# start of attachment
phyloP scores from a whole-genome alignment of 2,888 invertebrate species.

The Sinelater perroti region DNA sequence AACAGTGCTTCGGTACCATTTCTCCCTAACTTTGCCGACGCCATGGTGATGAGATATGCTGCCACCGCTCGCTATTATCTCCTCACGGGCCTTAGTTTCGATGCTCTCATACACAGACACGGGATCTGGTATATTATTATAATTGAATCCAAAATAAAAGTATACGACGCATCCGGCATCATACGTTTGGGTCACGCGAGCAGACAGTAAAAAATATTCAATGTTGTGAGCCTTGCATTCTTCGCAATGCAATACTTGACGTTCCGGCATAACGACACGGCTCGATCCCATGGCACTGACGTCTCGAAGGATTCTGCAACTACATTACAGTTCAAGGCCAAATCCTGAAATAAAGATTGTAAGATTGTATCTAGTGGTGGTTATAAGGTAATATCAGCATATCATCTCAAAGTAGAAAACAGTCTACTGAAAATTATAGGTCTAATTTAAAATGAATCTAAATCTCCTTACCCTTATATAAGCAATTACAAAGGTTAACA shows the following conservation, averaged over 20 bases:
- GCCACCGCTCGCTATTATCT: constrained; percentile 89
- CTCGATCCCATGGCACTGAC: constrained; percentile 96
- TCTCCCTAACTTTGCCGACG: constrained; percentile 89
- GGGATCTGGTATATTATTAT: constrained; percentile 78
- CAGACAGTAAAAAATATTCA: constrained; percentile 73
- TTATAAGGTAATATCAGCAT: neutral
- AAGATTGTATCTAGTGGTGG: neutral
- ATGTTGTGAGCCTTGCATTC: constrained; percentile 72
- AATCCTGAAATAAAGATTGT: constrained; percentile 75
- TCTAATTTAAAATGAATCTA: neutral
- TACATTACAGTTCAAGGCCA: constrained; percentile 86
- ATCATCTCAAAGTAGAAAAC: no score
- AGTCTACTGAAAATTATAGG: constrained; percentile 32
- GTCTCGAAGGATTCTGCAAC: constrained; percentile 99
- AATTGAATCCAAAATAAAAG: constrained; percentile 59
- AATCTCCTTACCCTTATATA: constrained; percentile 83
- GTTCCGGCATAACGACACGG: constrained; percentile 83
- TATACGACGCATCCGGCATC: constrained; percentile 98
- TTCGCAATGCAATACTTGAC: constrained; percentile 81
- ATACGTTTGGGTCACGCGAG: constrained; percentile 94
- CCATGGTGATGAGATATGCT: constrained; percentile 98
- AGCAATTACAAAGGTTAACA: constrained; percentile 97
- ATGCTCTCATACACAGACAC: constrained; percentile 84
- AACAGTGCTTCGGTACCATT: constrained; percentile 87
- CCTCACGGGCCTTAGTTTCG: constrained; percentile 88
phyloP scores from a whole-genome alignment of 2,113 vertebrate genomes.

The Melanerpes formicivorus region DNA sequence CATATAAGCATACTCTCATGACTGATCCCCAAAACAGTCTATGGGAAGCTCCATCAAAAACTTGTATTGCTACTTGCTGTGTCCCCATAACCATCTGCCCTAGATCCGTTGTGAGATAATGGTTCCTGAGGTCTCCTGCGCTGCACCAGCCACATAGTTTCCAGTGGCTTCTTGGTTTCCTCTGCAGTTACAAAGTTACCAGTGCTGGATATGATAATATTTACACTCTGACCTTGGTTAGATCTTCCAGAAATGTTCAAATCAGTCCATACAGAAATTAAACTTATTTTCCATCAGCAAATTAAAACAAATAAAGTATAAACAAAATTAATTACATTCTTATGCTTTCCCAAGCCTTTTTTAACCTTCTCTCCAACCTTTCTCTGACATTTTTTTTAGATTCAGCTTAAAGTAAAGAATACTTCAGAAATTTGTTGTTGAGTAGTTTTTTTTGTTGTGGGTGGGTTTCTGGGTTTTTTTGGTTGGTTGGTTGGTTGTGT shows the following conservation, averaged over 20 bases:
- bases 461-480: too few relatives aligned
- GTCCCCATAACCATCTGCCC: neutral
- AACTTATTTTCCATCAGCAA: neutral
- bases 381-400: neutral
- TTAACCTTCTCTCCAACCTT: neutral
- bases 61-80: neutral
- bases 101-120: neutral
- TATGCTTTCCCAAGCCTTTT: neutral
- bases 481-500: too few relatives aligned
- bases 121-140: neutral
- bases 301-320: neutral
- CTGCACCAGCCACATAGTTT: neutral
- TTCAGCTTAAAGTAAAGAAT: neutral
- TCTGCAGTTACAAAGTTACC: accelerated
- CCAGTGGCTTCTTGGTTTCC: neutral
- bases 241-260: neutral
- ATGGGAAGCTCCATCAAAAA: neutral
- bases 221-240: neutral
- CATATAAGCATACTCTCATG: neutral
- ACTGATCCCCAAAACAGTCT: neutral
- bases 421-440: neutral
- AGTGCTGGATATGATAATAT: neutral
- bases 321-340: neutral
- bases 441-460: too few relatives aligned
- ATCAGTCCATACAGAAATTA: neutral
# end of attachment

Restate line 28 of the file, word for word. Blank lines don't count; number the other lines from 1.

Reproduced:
phyloP scores from a whole-genome alignment of 2,113 vertebrate genomes.